Day of joy & gratitude: Vocation rally at NDHSCape Girardeau MO
A diocesan Vocation Rally was organized by the diocesan Office of Vocations and Seminarians at Notre Dame High School on Mon., March 27. Bishop Edward M. Rice was the keynote of the day which centered around praise to God with a line-up of seminarians, religious sisters and brothers, priests, and others reflecting on their personal relationships as disciples of Christ. Centering on their own service in the Church, presenters offered tips and insights to encourage young people to ask the deeper questions as to what the Lord might be calling them to do with their lives.
“This day is about God’s love for us,” Bp. Rice said, opening the Vocation Rally. “We are called to fall in love with Jesus Christ, to answer his call of love, as only the love of God—above all things—will make our lives meaningful.”
In his keynote address, Bishop Rice told the young people that knowing one’s calling in this life is not always easy amid the distractions of daily living and yet, as intentional disciples and children of God, we are called to ask the questions, “Why are we here? What is the meaning of life for me?”
“How you answer these questions will give meaning to your life!” Bp. Rice said. “Understanding that each one of us has been given a particular mission and to the extent that we cooperate with divine providence, we continue to fulfill the incredible mission that the Lord has entrusted to us.”
“God will not call you to a vocation that is lifeless and loveless,” Bishop Rice said. “If God calls you to the priesthood or the religious life, he will give you the graces you need to carry out the mission.”
“Learn to accept who God created you to be,” Bishop Rice said, “and that is a holy man/a holy woman.”
Bishop Rice challenged the young people at Notre Dame High School to have a fervent prayer life, incorporating silence into their lives on a daily basis so as to hear the voice of God—knowing that “the first language of God is silence.”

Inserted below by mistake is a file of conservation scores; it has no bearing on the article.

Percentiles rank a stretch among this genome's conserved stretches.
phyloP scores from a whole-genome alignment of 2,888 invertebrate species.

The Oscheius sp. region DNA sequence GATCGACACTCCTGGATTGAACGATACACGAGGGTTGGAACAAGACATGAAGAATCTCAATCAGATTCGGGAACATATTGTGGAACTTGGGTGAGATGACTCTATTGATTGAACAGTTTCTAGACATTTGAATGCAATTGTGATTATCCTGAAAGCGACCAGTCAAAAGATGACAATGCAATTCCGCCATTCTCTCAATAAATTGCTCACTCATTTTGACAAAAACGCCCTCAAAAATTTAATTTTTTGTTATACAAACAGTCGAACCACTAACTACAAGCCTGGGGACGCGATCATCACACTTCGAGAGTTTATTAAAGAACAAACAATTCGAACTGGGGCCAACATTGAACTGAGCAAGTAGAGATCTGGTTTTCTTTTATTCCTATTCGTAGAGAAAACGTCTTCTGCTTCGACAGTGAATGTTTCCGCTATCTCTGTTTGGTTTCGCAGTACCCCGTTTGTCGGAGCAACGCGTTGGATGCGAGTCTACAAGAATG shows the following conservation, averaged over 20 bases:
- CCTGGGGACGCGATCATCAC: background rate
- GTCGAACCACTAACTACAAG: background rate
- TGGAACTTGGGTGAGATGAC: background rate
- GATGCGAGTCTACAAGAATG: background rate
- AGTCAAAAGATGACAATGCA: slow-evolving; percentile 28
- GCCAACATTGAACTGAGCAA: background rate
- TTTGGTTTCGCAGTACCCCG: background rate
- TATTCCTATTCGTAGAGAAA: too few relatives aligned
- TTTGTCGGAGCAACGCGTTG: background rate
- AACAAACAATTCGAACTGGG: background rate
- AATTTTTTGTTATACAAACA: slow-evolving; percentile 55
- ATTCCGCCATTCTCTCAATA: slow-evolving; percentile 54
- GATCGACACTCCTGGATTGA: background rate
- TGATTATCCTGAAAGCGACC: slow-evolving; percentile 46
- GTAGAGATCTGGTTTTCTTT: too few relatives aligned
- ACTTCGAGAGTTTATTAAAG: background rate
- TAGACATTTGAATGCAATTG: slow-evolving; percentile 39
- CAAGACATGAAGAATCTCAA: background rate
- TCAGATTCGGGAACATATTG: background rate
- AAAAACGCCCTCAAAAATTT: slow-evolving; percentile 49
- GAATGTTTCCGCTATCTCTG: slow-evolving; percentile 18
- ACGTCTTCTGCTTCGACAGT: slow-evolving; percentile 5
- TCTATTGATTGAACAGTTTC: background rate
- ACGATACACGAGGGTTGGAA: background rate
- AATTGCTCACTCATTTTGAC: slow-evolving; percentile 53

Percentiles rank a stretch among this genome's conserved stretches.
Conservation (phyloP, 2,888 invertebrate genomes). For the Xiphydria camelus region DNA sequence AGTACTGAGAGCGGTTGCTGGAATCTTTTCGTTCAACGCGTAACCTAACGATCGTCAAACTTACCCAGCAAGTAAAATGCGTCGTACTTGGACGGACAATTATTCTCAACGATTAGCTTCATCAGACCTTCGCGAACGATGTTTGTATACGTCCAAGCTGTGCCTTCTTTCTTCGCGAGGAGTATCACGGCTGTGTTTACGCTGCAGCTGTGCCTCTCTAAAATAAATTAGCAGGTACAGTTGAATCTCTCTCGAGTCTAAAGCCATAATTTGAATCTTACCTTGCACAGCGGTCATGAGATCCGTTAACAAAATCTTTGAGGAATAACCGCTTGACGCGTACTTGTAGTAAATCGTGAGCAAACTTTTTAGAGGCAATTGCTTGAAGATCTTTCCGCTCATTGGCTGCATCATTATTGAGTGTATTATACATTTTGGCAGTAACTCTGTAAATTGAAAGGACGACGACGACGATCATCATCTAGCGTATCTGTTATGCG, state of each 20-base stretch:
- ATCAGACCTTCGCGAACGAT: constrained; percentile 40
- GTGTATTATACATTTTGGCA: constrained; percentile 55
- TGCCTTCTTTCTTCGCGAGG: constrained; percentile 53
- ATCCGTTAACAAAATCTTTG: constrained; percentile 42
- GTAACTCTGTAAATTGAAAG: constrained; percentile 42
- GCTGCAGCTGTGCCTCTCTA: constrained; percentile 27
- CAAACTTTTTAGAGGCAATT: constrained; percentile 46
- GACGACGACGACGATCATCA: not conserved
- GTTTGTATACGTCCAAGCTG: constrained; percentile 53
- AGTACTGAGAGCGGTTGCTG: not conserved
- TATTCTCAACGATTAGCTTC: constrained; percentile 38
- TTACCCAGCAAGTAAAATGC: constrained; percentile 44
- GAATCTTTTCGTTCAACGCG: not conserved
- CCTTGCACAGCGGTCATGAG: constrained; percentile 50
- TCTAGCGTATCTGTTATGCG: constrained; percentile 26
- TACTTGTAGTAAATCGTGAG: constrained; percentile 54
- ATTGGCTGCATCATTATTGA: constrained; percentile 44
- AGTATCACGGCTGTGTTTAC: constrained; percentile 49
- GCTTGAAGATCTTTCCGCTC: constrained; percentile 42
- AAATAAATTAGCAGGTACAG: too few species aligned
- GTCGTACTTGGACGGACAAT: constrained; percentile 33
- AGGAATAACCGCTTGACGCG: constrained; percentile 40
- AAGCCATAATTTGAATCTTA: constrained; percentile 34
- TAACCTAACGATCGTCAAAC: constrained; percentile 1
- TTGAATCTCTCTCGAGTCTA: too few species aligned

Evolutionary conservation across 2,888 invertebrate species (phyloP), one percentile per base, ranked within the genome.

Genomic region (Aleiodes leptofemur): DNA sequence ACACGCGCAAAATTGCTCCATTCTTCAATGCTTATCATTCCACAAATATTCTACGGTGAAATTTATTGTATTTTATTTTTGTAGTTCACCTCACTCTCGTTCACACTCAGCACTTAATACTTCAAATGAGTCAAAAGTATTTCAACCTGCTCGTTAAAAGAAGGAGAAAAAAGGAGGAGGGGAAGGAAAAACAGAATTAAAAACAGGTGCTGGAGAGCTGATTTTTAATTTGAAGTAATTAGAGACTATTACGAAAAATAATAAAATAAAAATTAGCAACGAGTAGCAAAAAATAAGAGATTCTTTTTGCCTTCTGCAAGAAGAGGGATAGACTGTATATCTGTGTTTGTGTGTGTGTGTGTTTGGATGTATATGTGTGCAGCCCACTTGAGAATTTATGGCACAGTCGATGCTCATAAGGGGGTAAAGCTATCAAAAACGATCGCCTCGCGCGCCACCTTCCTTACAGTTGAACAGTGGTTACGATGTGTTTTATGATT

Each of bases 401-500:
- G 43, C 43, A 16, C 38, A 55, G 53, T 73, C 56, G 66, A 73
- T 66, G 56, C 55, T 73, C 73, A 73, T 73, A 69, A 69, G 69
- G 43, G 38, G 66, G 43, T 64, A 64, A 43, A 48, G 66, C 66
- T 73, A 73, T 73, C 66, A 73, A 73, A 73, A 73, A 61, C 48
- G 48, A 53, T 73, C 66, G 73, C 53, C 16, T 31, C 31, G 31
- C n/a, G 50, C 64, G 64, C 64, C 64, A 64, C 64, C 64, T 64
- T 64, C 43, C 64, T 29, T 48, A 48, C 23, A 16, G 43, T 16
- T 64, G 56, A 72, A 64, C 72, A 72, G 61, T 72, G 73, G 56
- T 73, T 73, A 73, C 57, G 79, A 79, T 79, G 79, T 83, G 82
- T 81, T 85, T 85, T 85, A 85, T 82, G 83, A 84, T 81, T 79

“Living a sacramental life keeps us close to Christ, and making the sacrament of reconciliation part of your lives, going to Adoration, and praying the rosary,” all these intentional acts help us be more intentional in our faith and focus, Bp. Rice said.
“Always ask, ‘What is God asking me to do with my life?’” Bp. Rice said.
“No one can discern a vocation apart from God,” Bp. Rice urged, “it has to be done with God since we desire to do his will.”
“The Lord needs you—the Lord is taking the initiative to do something great in your life,” said Sr. Nelly Rivera, MC, to a group a young women.
Sr. Rivera and Sr. Blanca Rivera, MC, are two Sisters of the Congregation of the Poor Clair Missionary Sisters of the Blessed Sacrament that minister in Sacred Heart Catholic School in Poplar Bluff. They led a breakout session to young women along with three visiting Dominican sisters from Nashville.
“Your vocation to a life of holiness began at the moment you were baptized,” Sr. Rivera said, “you just have to discover it.”
Throughout the day, several diocesan priests spoke to the youth on their vocations to the priesthood, including Fr. William Hennecke, Jr., and Fr. David Coon. Fr. Joseph Kelly, associate pastor of St. Mary Cathedral Parish, Cape Girardeau, reminded one gathering of young men, “In order to be good priests, we first have to be good men.”
First rally of three
“The Church’s understanding of vocation promotion has always been one of prayer and generous outreach to men and women discerning a call to a life of service in the Church, outreach such as this day at Notre Dame High School,” said Fr. Patrick Nwokoye, diocesan Director of Vocation Promotions, who organized the March 27 Vocation Rally. Fr. Nwokoye said plans are underway to hold similar events in Springfield Catholic High School and McAuley Catholic High School, in Joplin.
“Pope Francis in his message on the World Day of Prayer for Vocation said, ‘there can be no promotion of vocations or Christian mission apart from constant contemplative prayer, imploring vocations to the priesthood and the consecrated life,’”said Fr. Nwokoye.
“In a Church which is totally vocational, all are vocation promoters,” said Bp. Rice. “First in prayer, second, by assisting in promoting a new vocational culture in young people and families.”
“I ask that you pray to the Lord of the harvest to send laborers into his Church in Southern Missouri,” Bp. Rice said.